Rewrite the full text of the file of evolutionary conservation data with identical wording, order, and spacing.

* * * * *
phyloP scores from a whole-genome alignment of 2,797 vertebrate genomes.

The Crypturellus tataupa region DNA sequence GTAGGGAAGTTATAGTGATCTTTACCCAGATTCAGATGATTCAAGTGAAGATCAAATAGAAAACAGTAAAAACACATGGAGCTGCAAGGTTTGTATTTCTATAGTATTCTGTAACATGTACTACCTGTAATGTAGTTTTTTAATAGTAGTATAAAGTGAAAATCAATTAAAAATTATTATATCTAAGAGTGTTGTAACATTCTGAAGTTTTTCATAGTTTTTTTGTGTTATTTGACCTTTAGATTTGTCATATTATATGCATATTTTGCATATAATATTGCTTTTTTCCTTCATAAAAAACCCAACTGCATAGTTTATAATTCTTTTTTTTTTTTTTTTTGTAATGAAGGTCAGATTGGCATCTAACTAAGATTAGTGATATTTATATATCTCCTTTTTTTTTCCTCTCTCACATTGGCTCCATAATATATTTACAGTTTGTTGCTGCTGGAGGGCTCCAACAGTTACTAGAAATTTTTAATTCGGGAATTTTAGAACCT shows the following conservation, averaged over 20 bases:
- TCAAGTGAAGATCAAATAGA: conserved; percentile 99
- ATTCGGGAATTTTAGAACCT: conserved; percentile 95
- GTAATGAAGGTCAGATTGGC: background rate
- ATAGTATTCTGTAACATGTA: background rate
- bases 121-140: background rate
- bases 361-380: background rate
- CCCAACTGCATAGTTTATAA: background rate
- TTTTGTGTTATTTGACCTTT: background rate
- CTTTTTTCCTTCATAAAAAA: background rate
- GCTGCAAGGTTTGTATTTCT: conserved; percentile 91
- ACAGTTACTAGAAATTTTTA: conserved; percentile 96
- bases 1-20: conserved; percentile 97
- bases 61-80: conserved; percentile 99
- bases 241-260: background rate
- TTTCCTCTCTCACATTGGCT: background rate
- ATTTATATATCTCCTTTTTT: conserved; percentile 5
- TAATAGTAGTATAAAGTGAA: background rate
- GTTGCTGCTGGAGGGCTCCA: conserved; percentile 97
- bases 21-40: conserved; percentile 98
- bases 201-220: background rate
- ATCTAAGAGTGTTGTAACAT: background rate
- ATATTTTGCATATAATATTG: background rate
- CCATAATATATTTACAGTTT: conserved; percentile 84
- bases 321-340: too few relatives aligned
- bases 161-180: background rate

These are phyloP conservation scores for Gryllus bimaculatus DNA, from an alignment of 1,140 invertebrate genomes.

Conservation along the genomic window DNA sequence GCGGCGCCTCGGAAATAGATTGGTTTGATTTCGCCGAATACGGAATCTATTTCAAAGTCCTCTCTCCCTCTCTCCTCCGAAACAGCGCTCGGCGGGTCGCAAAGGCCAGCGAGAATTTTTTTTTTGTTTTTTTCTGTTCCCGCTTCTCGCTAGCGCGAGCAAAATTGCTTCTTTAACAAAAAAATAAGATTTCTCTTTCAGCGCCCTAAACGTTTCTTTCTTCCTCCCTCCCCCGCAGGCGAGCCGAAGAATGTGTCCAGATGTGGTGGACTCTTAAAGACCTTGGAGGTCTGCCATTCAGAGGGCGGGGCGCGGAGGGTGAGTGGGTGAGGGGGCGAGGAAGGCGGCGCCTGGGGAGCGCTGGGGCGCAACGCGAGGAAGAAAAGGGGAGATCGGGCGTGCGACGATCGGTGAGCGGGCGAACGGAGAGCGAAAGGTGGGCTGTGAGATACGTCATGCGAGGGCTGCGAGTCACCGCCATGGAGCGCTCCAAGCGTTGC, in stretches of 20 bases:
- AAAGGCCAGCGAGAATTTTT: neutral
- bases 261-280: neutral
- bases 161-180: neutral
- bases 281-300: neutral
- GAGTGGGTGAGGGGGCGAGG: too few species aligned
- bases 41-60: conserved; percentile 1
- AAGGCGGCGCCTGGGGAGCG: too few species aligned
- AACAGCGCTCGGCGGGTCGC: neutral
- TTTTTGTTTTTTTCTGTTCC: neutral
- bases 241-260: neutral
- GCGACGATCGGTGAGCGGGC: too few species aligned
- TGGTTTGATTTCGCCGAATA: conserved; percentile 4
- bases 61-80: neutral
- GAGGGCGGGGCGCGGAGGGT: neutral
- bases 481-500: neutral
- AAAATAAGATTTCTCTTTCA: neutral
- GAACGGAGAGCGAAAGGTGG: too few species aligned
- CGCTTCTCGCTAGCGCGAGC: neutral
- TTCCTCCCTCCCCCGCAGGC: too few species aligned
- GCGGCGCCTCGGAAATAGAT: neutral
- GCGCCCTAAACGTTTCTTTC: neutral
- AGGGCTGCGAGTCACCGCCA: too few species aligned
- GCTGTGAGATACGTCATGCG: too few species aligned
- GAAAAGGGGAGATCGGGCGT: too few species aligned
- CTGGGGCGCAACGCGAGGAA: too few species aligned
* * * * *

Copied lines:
phyloP scores from a whole-genome alignment of 2,797 vertebrate genomes.

The Crypturellus tataupa region DNA sequence GTAGGGAAGTTATAGTGATCTTTACCCAGATTCAGATGATTCAAGTGAAGATCAAATAGAAAACAGTAAAAACACATGGAGCTGCAAGGTTTGTATTTCTATAGTATTCTGTAACATGTACTACCTGTAATGTAGTTTTTTAATAGTAGTATAAAGTGAAAATCAATTAAAAATTATTATATCTAAGAGTGTTGTAACATTCTGAAGTTTTTCATAGTTTTTTTGTGTTATTTGACCTTTAGATTTGTCATATTATATGCATATTTTGCATATAATATTGCTTTTTTCCTTCATAAAAAACCCAACTGCATAGTTTATAATTCTTTTTTTTTTTTTTTTTGTAATGAAGGTCAGATTGGCATCTAACTAAGATTAGTGATATTTATATATCTCCTTTTTTTTTCCTCTCTCACATTGGCTCCATAATATATTTACAGTTTGTTGCTGCTGGAGGGCTCCAACAGTTACTAGAAATTTTTAATTCGGGAATTTTAGAACCT shows the following conservation, averaged over 20 bases:
- TCAAGTGAAGATCAAATAGA: conserved; percentile 99
- ATTCGGGAATTTTAGAACCT: conserved; percentile 95
- GTAATGAAGGTCAGATTGGC: background rate
- ATAGTATTCTGTAACATGTA: background rate
- bases 121-140: background rate
- bases 361-380: background rate
- CCCAACTGCATAGTTTATAA: background rate
- TTTTGTGTTATTTGACCTTT: background rate
- CTTTTTTCCTTCATAAAAAA: background rate
- GCTGCAAGGTTTGTATTTCT: conserved; percentile 91
- ACAGTTACTAGAAATTTTTA: conserved; percentile 96
- bases 1-20: conserved; percentile 97
- bases 61-80: conserved; percentile 99
- bases 241-260: background rate
- TTTCCTCTCTCACATTGGCT: background rate
- ATTTATATATCTCCTTTTTT: conserved; percentile 5
- TAATAGTAGTATAAAGTGAA: background rate
- GTTGCTGCTGGAGGGCTCCA: conserved; percentile 97
- bases 21-40: conserved; percentile 98
- bases 201-220: background rate
- ATCTAAGAGTGTTGTAACAT: background rate
- ATATTTTGCATATAATATTG: background rate
- CCATAATATATTTACAGTTT: conserved; percentile 84
- bases 321-340: too few relatives aligned
- bases 161-180: background rate

These are phyloP conservation scores for Gryllus bimaculatus DNA, from an alignment of 1,140 invertebrate genomes.

Conservation along the genomic window DNA sequence GCGGCGCCTCGGAAATAGATTGGTTTGATTTCGCCGAATACGGAATCTATTTCAAAGTCCTCTCTCCCTCTCTCCTCCGAAACAGCGCTCGGCGGGTCGCAAAGGCCAGCGAGAATTTTTTTTTTGTTTTTTTCTGTTCCCGCTTCTCGCTAGCGCGAGCAAAATTGCTTCTTTAACAAAAAAATAAGATTTCTCTTTCAGCGCCCTAAACGTTTCTTTCTTCCTCCCTCCCCCGCAGGCGAGCCGAAGAATGTGTCCAGATGTGGTGGACTCTTAAAGACCTTGGAGGTCTGCCATTCAGAGGGCGGGGCGCGGAGGGTGAGTGGGTGAGGGGGCGAGGAAGGCGGCGCCTGGGGAGCGCTGGGGCGCAACGCGAGGAAGAAAAGGGGAGATCGGGCGTGCGACGATCGGTGAGCGGGCGAACGGAGAGCGAAAGGTGGGCTGTGAGATACGTCATGCGAGGGCTGCGAGTCACCGCCATGGAGCGCTCCAAGCGTTGC, in stretches of 20 bases:
- AAAGGCCAGCGAGAATTTTT: neutral
- bases 261-280: neutral
- bases 161-180: neutral
- bases 281-300: neutral
- GAGTGGGTGAGGGGGCGAGG: too few species aligned
- bases 41-60: conserved; percentile 1
- AAGGCGGCGCCTGGGGAGCG: too few species aligned
- AACAGCGCTCGGCGGGTCGC: neutral
- TTTTTGTTTTTTTCTGTTCC: neutral
- bases 241-260: neutral
- GCGACGATCGGTGAGCGGGC: too few species aligned
- TGGTTTGATTTCGCCGAATA: conserved; percentile 4
- bases 61-80: neutral
- GAGGGCGGGGCGCGGAGGGT: neutral
- bases 481-500: neutral
- AAAATAAGATTTCTCTTTCA: neutral
- GAACGGAGAGCGAAAGGTGG: too few species aligned
- CGCTTCTCGCTAGCGCGAGC: neutral
- TTCCTCCCTCCCCCGCAGGC: too few species aligned
- GCGGCGCCTCGGAAATAGAT: neutral
- GCGCCCTAAACGTTTCTTTC: neutral
- AGGGCTGCGAGTCACCGCCA: too few species aligned
- GCTGTGAGATACGTCATGCG: too few species aligned
- GAAAAGGGGAGATCGGGCGT: too few species aligned
- CTGGGGCGCAACGCGAGGAA: too few species aligned